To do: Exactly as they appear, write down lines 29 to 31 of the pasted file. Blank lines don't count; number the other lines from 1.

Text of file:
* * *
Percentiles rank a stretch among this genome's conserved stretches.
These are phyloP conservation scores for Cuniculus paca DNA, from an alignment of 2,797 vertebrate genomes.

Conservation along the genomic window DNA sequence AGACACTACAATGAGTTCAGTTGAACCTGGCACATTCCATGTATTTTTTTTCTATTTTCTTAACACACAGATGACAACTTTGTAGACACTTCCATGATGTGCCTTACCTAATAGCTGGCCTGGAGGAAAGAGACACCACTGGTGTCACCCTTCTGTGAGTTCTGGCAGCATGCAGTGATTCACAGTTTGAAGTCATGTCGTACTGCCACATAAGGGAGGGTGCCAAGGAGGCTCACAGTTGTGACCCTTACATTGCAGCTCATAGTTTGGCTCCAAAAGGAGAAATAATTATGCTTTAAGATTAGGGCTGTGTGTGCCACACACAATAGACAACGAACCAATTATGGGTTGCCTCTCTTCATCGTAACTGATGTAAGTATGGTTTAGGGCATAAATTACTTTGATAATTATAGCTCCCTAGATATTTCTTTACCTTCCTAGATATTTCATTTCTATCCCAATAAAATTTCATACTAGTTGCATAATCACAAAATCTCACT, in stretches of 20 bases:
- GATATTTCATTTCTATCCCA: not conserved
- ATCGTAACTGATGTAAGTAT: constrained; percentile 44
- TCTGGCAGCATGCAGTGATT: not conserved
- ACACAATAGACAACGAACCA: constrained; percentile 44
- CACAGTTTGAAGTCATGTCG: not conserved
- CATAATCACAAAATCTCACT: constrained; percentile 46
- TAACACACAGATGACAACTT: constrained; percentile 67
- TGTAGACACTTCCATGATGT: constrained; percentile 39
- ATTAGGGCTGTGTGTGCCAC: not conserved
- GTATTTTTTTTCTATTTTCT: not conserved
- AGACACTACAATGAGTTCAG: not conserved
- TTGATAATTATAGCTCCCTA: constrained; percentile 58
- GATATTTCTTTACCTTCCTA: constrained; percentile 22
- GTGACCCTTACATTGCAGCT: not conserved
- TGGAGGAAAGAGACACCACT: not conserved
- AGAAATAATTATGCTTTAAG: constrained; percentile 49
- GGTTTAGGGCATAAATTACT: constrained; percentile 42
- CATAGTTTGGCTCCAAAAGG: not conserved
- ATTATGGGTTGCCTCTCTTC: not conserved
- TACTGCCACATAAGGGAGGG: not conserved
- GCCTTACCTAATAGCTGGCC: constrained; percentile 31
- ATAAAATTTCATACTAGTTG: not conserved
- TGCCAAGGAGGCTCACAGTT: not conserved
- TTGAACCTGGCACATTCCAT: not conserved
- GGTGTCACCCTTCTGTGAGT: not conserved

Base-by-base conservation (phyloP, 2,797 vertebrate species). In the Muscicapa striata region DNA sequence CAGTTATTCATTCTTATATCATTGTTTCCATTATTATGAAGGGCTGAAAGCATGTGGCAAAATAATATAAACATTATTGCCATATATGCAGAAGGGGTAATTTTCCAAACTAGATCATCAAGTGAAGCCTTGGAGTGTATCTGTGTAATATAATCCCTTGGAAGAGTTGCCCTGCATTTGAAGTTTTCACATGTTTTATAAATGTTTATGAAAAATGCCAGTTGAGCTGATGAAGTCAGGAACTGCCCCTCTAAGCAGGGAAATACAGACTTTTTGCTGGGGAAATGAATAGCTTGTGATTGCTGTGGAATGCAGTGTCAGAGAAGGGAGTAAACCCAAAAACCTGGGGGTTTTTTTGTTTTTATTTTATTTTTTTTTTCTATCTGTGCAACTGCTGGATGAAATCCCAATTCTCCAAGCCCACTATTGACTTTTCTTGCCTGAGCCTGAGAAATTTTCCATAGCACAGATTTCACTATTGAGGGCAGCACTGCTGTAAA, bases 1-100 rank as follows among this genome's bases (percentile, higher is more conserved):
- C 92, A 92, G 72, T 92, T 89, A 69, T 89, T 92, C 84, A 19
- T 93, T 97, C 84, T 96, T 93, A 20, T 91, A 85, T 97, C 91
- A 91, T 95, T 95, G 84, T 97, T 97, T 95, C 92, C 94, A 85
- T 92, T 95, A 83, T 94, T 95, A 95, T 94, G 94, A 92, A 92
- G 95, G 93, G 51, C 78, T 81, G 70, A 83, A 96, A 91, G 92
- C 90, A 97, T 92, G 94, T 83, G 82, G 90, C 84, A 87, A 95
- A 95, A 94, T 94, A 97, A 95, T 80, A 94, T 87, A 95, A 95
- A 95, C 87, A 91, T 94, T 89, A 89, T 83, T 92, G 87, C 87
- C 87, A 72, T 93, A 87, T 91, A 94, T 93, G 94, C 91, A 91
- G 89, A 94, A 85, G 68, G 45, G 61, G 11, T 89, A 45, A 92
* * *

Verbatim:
Base-by-base conservation (phyloP, 2,797 vertebrate species). In the Muscicapa striata region DNA sequence CAGTTATTCATTCTTATATCATTGTTTCCATTATTATGAAGGGCTGAAAGCATGTGGCAAAATAATATAAACATTATTGCCATATATGCAGAAGGGGTAATTTTCCAAACTAGATCATCAAGTGAAGCCTTGGAGTGTATCTGTGTAATATAATCCCTTGGAAGAGTTGCCCTGCATTTGAAGTTTTCACATGTTTTATAAATGTTTATGAAAAATGCCAGTTGAGCTGATGAAGTCAGGAACTGCCCCTCTAAGCAGGGAAATACAGACTTTTTGCTGGGGAAATGAATAGCTTGTGATTGCTGTGGAATGCAGTGTCAGAGAAGGGAGTAAACCCAAAAACCTGGGGGTTTTTTTGTTTTTATTTTATTTTTTTTTTCTATCTGTGCAACTGCTGGATGAAATCCCAATTCTCCAAGCCCACTATTGACTTTTCTTGCCTGAGCCTGAGAAATTTTCCATAGCACAGATTTCACTATTGAGGGCAGCACTGCTGTAAA, bases 1-100 rank as follows among this genome's bases (percentile, higher is more conserved):
- C 92, A 92, G 72, T 92, T 89, A 69, T 89, T 92, C 84, A 19
- T 93, T 97, C 84, T 96, T 93, A 20, T 91, A 85, T 97, C 91